The commercials, by non-profit MoveOn.org and Americans United for Change, drew immediate counterattacks by moderate Democrats in both the U.S. House of Representatives and the Senate who accused the advocacy groups of myopia.
"The liberal groups need to understand that we are not elected to represent the president," Sen. Mark Pryor, D-Ark., told Thursday's edition of the Washington publication Politico. "We're elected to represent our states, and we are trying to reflect the attitudes and values of the people who sent us to Washington."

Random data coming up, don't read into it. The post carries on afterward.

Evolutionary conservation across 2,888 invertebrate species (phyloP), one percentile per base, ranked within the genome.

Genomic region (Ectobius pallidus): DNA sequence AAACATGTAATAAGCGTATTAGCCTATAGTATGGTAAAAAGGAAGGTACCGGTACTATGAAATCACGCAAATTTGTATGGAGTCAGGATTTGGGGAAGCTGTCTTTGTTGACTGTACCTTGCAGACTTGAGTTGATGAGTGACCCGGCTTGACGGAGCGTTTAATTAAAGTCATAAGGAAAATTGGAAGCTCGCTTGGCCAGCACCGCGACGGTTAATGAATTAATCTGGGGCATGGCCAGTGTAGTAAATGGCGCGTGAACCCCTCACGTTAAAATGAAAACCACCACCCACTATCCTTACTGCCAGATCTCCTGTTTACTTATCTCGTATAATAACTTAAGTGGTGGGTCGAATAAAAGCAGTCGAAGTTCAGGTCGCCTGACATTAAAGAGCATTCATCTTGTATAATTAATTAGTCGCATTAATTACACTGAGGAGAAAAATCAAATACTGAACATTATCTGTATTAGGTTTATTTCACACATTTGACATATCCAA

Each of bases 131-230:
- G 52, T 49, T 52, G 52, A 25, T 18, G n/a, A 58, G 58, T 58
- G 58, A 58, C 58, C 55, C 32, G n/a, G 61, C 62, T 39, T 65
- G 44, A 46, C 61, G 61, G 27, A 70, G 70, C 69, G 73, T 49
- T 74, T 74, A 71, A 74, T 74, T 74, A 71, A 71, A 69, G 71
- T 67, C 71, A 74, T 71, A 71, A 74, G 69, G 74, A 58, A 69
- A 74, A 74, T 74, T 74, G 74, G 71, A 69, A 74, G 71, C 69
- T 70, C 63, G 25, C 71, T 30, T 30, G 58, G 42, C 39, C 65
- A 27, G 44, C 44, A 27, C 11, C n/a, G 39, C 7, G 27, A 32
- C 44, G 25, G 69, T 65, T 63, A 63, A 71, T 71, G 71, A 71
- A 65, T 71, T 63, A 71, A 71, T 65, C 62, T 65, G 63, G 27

Sen. Evan Bayh, D-Ind., attacked as "standing in the way of President Obama's reforms" for saying a group of centrist Democrats had come together to negotiate with the White House as a bloc, responded: "We literally have no agenda. How can they be threatened by a group that has taken no policy positions?"
But MoveOn Executive Director Justin Ruben said: "We are going to need almost every Democratic vote to pass the budget. Our ads ensure the voices of our 5 million members and the millions of other Americans who support this budget can be heard over the army of lobbyists."
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